University of Toronto Library hosts Taiwan Lectures on Chinese Studies Seminar on Indigenous Rights
The Cheng Yu Tung East Asian Library at the University of Toronto co-hosted a virtual seminar on February as part of the Taiwan Resource Centre for Chinese Studies (TRCCS) program, which is sponsored by the National Central Library of Taiwan.
The topic was the “National Apology and Reinvigoration of Indigenous Rights in Taiwan”. The speaker was Dr. Awi Mona (Tsai Chih-Wei), an associate professor of Law and Indigenous Studies at National Dong Hwa University and director of the Legal Aid Foundation Indigenous Branch in Taiwan.
The seminar opened with a welcome address by Hana Kim, Director of the Cheng Yu Tung East Asian Library. This was followed by opening remarks by Catherine Y.M. Hsu, General Director of the Taipei Economic & Culture office in Toronto. She thanked all the people who had arranged the seminar and talked about how the government of Taiwan has been working on recognizing and restoring the rights of indigenous people in Taiwan.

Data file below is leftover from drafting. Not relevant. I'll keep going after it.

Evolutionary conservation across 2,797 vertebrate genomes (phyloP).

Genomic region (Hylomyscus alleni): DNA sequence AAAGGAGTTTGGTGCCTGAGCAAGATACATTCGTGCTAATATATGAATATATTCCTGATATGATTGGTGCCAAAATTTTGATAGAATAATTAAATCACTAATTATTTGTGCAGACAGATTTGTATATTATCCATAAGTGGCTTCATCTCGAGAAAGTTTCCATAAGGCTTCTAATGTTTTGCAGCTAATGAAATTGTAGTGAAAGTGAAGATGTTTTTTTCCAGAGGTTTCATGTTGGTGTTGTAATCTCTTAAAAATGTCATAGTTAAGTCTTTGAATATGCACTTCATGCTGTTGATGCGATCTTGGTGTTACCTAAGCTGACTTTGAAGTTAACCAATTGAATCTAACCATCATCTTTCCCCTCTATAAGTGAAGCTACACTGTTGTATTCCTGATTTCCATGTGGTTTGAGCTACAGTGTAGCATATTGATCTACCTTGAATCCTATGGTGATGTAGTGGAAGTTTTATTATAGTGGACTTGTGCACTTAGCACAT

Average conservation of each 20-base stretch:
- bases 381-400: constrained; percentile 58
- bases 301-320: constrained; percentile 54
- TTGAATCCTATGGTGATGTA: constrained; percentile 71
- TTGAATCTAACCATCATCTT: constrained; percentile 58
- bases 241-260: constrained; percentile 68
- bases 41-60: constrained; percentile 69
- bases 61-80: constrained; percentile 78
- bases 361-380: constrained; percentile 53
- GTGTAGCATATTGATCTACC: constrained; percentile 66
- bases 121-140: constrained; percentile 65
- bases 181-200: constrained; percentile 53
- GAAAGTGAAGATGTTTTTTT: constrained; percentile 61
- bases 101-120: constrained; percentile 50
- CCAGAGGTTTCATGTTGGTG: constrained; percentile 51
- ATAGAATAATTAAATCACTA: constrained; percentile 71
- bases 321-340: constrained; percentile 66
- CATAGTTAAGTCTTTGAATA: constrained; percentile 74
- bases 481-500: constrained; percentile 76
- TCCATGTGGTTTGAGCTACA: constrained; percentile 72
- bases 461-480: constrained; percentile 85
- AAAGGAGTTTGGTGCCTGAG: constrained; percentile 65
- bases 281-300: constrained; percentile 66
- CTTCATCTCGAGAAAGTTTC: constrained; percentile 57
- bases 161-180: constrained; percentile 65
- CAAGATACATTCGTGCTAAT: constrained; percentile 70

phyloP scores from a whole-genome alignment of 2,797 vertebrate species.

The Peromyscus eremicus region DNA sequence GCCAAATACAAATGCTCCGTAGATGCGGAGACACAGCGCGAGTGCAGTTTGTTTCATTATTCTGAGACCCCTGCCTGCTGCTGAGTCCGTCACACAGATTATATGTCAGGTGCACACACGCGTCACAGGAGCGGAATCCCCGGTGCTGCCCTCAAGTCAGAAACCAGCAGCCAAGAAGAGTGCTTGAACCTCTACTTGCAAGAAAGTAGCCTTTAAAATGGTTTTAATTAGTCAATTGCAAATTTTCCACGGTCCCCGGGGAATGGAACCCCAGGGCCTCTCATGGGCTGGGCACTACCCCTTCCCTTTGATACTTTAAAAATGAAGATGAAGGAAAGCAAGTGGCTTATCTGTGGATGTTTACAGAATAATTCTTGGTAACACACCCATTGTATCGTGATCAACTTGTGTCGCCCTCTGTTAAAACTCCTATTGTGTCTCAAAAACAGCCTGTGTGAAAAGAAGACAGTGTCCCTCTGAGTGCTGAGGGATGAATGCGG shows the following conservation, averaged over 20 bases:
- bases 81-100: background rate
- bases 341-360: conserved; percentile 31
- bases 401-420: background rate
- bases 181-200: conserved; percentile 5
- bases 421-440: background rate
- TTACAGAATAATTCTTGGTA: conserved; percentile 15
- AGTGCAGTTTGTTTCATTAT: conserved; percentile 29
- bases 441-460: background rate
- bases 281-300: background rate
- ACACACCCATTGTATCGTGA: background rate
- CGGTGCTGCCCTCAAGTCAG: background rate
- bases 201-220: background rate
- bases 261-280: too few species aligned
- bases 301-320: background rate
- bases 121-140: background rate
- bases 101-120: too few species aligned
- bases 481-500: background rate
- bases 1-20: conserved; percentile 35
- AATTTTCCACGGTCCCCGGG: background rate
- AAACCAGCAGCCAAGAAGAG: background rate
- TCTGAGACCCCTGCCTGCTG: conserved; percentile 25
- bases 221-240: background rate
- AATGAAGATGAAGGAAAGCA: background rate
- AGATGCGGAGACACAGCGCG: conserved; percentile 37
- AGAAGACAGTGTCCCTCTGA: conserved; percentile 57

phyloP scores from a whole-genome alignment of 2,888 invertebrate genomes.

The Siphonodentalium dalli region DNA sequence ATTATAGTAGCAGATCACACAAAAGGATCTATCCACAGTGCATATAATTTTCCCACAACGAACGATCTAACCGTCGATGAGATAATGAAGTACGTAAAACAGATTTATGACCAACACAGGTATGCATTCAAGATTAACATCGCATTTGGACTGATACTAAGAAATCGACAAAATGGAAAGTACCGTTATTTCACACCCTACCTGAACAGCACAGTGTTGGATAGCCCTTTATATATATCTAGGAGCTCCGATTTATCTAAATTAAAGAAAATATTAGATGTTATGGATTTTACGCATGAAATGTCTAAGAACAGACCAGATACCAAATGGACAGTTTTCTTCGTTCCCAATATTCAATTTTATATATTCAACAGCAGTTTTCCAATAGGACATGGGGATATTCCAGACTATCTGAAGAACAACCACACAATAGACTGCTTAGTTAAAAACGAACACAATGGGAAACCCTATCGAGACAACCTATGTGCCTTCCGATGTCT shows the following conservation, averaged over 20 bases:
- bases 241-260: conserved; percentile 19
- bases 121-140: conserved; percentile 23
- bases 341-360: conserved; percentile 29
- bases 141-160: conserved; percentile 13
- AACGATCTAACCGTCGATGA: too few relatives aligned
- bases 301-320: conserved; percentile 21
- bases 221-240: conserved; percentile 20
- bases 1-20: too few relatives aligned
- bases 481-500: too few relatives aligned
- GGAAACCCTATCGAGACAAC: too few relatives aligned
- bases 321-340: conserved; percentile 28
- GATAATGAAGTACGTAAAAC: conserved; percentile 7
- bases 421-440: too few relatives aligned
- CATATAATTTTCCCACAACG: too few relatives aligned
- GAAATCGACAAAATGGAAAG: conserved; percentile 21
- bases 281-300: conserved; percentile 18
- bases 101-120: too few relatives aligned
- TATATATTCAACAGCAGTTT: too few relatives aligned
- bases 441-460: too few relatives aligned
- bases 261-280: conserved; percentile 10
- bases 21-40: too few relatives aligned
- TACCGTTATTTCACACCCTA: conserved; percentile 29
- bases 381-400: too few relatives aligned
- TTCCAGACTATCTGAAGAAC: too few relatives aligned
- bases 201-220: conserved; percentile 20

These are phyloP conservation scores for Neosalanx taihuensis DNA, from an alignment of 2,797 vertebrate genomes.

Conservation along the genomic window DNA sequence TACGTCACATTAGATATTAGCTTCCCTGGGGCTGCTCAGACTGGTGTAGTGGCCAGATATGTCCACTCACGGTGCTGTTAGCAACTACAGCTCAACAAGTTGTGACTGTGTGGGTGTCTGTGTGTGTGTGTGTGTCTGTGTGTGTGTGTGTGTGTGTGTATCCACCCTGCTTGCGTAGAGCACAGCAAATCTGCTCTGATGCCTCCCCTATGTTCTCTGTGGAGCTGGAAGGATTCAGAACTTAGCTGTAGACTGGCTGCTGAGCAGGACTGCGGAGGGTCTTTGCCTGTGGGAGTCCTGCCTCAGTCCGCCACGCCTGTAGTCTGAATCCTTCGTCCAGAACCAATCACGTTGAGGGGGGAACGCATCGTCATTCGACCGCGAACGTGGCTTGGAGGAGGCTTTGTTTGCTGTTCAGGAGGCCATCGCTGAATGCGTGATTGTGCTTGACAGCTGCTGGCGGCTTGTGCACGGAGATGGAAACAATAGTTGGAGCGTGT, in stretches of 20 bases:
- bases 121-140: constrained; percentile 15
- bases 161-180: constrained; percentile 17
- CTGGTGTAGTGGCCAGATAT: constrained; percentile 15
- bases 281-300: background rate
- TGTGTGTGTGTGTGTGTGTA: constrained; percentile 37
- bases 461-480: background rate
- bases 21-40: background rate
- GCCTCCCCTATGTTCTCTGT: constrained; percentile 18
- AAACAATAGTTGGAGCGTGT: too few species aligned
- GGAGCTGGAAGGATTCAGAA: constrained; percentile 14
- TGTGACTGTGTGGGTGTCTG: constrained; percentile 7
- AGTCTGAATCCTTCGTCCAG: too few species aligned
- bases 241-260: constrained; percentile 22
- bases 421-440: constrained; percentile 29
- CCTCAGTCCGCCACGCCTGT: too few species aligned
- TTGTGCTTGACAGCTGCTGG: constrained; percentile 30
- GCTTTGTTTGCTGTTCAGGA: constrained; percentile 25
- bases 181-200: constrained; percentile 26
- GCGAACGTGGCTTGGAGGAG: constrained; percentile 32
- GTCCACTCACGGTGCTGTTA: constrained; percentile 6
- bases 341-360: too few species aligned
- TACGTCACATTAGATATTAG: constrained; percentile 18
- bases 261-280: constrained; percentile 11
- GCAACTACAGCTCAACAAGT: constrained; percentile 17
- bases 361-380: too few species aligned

Dr. Tong Lam, Director of the Global Taiwan Program at the Asian Institute University of Toronto, then introduced Dr. Awi Mona and expressed his hopes that this seminar would help to give people more understanding of the issues that the indigenous peoples are facing.
Dr. Awi Mona then gave the main presentation, beginning with where indigenous people were located and the related colonial history. The history of the interaction between the indigenous peoples and colonial regimes is an important factor. He pointed out how there are hidden stories behind different names, such as “mountain compatriots”, and today’s “indigenous peoples”. Taiwan has experienced different colonial rulers and has a diverse history and this makes Taiwan an important site to study indigeneity.
Quoting from the official apology issued by President Tsai Ing-Wen on August 1, 2016, Dr. Awi Mona then talked about different phases of the indigenous movement, showing how long the indigenous people have fought for their rights, and that they continue to do so. He concluded that multiculturalism will be achieved when the majority of people recognize Indigenous rights.